College decisions are stressful—there are so many things to consider! What do your parents want? What do your friends want? But most of all, what do you want? With a whirlwind of opinions coming from every which way, it can be hard to keep your eye on what really matters in choosing the right school for you. Admissions counselors and college advisers from around the nation have given us a list that may surprise you of things that shouldn’t affect your college decision.
1. It costs a fortune.
Although it may seem ridiculous not to consider tuition prices when applying to schools, in truth, the school with the highest “sticker price” may not actually turn out to be the most expensive school for you. As Judi Robinovitz, a certified educational planner and the founder of Score At The Top, explains, between financial aid grants and potential scholarship opportunities, you really can’t tell what the actual price will be for any given school until your financial aid packages come in.
So don’t rule out applying to a school simply because you don’t think it’s financially feasible. Rather, as Robinovitz encourages her clients, talk to your parents about how much financial aid you would need in order to accept an offer from your dream school. Then, make your decision once you know how much each school is offering.
2. It isn’t an Ivy.
We all know all about the “big-name” schools—the Ivies and the impressive-sounding universities that are steady forerunners on Forbes’s Top Colleges lists. Honestly, who wouldn’t be thrilled to tell their friends and family that they got into Harvard, or that they’ll be studying biological engineering at MIT? But while it can be tempting to choose a school because of its prestige, doing so puts you at risk of missing the perfect fit for you.
“Fit should include academics and probably location (for many people) and looking at all the factors that will make the college the right place for each particular student,” says Michelle Podbelsek, a senior counselor at College Counseling Associates. “That relates to the student going through a process of self-discovery to understand and identify their own personal priorities.”
College should be some of the four best years of your life, but if you are in a place that doesn’t feel right to you, it will be hard for you to find lasting friendships, academic success or, most importantly, happiness when you’re there.
3. You’ve never heard of it before.
When you’ve never even heard of a school and your adviser insists upon adding it to your college list, it can be hard to imagine yourself actually going there or even considering it. But until you’ve given a school an open-minded evaluation, it would be unfair—to the university and to yourself—to rule it out. After all, you didn’t know about your favorite band until you gave their music a listen, or that you’d love your favorite food until you dared to try it.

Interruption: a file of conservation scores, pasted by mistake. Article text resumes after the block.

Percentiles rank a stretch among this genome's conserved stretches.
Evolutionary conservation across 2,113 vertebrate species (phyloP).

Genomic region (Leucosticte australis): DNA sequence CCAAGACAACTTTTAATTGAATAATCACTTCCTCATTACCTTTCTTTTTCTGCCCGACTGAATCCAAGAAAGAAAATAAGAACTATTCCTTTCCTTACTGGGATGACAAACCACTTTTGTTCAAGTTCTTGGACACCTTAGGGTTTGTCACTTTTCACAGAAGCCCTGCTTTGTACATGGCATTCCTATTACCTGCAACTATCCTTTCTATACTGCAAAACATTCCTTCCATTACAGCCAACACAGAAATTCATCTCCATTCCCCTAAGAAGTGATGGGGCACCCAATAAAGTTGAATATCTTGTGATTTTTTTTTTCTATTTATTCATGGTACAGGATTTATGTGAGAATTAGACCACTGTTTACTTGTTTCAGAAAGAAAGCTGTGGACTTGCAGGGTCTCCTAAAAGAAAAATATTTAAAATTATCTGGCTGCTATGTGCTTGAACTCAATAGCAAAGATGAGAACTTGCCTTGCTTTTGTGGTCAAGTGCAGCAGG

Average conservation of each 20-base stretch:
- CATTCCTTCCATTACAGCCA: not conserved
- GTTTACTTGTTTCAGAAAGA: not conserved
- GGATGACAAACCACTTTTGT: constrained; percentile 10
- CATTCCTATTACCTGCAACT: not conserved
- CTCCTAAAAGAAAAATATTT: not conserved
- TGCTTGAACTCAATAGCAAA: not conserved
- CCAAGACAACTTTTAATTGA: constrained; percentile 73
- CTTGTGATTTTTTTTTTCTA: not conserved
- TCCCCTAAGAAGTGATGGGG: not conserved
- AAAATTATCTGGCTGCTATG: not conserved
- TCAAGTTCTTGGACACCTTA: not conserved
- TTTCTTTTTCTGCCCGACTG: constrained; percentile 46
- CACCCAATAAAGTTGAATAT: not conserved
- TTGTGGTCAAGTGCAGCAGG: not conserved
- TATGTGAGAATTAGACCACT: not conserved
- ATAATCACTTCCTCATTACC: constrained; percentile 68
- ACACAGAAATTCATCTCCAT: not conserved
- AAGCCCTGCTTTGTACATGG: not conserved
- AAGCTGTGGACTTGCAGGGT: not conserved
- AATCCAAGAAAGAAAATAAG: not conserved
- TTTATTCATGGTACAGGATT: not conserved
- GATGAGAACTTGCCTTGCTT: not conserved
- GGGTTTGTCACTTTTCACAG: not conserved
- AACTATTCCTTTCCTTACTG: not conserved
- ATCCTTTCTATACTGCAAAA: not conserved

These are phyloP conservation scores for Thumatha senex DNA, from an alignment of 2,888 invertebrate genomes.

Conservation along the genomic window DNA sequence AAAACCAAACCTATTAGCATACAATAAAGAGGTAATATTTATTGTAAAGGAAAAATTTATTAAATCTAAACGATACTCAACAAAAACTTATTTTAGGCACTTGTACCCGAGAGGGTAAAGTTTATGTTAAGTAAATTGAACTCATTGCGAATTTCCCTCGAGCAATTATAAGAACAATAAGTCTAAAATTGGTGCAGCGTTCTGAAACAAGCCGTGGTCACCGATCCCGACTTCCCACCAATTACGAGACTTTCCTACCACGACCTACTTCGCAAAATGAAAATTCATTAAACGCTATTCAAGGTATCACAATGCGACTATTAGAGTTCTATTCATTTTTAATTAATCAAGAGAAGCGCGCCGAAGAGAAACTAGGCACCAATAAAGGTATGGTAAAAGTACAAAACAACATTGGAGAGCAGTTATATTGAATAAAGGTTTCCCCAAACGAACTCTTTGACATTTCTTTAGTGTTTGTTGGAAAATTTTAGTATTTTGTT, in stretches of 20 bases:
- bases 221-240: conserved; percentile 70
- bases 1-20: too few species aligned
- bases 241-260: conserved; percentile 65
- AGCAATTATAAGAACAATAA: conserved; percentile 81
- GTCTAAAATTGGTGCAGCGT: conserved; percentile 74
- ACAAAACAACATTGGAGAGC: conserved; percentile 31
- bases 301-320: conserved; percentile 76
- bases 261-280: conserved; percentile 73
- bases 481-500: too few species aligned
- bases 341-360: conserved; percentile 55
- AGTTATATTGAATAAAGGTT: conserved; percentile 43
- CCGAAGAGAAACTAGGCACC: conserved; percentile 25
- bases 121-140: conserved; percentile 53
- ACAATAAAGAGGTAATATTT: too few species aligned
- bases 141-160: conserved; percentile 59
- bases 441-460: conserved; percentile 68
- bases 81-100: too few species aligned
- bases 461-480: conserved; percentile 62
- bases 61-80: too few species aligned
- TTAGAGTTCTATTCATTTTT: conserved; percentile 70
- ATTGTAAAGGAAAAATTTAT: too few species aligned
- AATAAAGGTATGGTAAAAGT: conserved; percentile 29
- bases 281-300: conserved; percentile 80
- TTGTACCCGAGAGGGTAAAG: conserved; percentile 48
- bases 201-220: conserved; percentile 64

Robinovitz says that in order to really get a sense of what a school’s like, you have to come as close as you can to walking in a student’s shoes. So, what’s the closest thing? Campus visits! Robinovitz recommends that students visit as many campuses as possible, taking a close look at the student body and asking themselves if they can see themselves as students there.
“Being socially comfortable is as important as the academics,” she says. And the “right school” is unique to every student. So visit as many campuses as possible—no matter how unlikely you think it is that you’d go there. And most importantly, make an active effort to keep an open mind.
4. It’s not the school your parents want you to go to.
Like many decisions you make in high school, your college decision does inevitably involve your parents, and not having their support can make the process even more difficult. But at the end of the day, it’s important to remember that you will be the one spending the next four years at your chosen school. And while your parents should certainly be allowed to express their opinions about which school you choose to attend, you should be able to feel good about your decision, too.
If you feel strongly about a school that your parents don’t approve of, Podbelsek suggests that you talk to them. “Students should sit down with their parents and explain very clearly their reasons for their choice,” she says. “Many times parents and teens have to negotiate a list that includes a range of options that will cover the bases and hopefully please everyone. It can be tough, and there are often serious arguments as the process of where to apply and where to attend is decided.”